Basha says that rallying young men is easy. All he has to do is promise that they will be able to hit back hard at Hezbollah, a “shared enemy” which is fighting alongside Syrian President Bashar al-Assad.

“Let us assume they [IS] would come,” Basha said. “If they are in a battle with Hezbollah - who believe the Sunnis killed Imam Hussain some 1,400 years ago - we would take [IS] in and fight alongside them because we would be fighting the same enemy.”

Old wounds

Yet while Basha does share a certain affinity with the group, his demands appear to be much more local in nature and largely directed at the government in Beirut, slammed for isolating Tripoli economically and politically and for being too close to Hezbollah.

For years, Tripoli has been a flashpoint for sectarian tensions in Lebanon and has seen battles, clashes and car bombings that have claimed many lives.

In the 1980s, Lebanese Alawite fighters of the Jabal Mohsen-based Arab Democratic Party fought alongside the Syrian regime here to try and root out the Islamist Tawheed party in Tripoli that was based in Bab al-Tabbaneh.

The conflict between the Sunni Bab al-Tabbaneh and Jabal Mohsen Alawite neighbourhoods calmed with the end of the civil war in 1990 but tensions have flared up sporadically ever since. Since the start of the Syrian conflict next door, these old rivalries have exploded once again with the latest round of fighting kicking off in April.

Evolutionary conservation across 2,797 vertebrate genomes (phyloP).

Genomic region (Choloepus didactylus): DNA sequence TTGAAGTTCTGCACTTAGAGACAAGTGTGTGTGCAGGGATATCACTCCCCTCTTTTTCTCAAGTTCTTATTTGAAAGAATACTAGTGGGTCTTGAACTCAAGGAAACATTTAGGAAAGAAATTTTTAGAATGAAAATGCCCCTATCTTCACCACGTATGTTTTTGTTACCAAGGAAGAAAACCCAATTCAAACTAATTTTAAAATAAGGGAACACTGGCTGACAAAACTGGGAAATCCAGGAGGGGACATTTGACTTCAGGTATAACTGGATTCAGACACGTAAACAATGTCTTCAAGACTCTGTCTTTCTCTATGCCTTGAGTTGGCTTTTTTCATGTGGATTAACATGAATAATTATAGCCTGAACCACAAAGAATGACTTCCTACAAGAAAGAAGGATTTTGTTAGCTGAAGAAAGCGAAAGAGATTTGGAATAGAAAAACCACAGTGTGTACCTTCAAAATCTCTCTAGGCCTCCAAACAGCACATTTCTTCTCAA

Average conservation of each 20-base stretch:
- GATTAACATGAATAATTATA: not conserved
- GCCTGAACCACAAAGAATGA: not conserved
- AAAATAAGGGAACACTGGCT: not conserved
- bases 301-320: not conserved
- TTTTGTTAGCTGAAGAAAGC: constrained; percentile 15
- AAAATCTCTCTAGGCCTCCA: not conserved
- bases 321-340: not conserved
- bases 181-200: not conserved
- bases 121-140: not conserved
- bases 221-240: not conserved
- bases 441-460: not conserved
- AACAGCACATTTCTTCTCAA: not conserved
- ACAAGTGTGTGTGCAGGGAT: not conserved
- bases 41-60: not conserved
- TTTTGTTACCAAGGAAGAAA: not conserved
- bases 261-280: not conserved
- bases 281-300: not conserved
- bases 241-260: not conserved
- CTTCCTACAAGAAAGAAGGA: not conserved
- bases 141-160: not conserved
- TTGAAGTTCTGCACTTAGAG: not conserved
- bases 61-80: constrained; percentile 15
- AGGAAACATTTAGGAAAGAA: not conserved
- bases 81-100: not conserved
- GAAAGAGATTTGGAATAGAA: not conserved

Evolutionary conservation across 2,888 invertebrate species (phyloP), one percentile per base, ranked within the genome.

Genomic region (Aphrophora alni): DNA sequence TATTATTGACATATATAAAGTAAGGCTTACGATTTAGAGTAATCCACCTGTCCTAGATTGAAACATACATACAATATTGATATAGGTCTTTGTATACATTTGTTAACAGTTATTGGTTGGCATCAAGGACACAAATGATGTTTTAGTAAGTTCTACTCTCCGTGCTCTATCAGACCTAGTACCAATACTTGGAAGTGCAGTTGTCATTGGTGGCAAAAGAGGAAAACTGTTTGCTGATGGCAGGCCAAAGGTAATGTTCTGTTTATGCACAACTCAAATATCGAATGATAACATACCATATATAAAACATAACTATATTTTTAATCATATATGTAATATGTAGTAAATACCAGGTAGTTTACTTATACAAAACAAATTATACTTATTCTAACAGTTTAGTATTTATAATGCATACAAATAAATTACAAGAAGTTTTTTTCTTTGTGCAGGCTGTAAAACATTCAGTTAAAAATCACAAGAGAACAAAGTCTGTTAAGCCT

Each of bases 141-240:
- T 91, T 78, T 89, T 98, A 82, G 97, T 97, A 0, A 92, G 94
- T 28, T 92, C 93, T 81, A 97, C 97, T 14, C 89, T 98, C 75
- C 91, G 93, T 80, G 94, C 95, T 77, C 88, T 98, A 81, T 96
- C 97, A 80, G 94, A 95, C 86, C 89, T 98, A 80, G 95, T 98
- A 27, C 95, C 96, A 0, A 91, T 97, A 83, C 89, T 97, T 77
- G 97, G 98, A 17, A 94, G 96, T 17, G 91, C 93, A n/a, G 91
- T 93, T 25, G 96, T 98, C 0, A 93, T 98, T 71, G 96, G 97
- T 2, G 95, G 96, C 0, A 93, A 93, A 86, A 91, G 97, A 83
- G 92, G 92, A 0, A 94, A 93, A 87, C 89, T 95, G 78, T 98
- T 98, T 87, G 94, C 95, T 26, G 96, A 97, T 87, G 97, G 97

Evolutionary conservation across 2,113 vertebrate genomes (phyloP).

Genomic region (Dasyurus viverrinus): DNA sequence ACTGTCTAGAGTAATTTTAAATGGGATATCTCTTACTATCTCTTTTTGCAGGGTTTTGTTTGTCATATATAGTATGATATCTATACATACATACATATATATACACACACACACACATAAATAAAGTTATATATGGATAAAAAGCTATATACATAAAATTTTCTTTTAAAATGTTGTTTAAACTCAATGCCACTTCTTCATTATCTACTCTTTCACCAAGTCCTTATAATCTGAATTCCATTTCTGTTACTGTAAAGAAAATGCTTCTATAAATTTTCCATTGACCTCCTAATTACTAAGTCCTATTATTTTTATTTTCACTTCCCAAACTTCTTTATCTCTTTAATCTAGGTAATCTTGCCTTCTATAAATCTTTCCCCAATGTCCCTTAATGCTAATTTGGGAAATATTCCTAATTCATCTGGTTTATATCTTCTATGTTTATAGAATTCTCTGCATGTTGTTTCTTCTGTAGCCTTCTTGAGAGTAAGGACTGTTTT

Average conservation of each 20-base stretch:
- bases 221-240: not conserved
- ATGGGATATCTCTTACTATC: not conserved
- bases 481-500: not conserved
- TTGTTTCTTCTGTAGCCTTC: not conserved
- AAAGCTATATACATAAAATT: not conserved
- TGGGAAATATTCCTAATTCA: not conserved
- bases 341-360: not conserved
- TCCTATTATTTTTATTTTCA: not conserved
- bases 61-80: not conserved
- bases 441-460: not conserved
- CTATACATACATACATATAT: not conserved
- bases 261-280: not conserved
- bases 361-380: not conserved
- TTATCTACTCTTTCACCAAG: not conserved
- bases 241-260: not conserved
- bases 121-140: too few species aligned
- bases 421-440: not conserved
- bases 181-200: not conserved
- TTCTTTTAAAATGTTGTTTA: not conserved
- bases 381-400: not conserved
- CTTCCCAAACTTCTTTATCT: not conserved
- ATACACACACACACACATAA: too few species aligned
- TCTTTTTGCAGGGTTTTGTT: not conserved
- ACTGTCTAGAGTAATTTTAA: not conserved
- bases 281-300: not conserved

Those clashes prompted the usually weak Lebanese state to intervene and in April the army moved into Tripoli to enact its security plan, aimed at containing the situation in Lebanon’s second largest city.

Scores have been arrested while many others are believed to have fled to Syria. On the streets of Bab al-Tabbaneh, troops of the Lebanese Commando Regiment - known as Maghaweer and considered one of the Lebanese army’s strongest teams - can now be seen patrolling regularly. The mood, however, remains tense and for some the army’s presence has only worked to rehash old resentments.

“The oppression that the Sunnis feel in Tripoli is part of the unjust security plans,” says Basha.  “The security forces arrested hundreds of Tripoli residents who were involved in the battles. They only arrested 11 from the Alwiates of Jabal Mohsen."

“They presented us with a list of 63 people, which I saw myself, and we in return agreed to. However, they kept arresting other people who were not on the list."

“Also, why can Hezbollah go and fight in Syria with complete impunity from the Lebanese state but if one of us owns a gun he gets treated as a terrorist?” he added.

Violence has continued despite the ongoing crackdown. Several soldiers were killed and wounded in Tripoli on 3 August after gunmen attacked different army posts. Sources told media the strike was carried out in “retaliation for the Army’s operation against armed rebel groups in north east Lebanon” a reference to Arsal.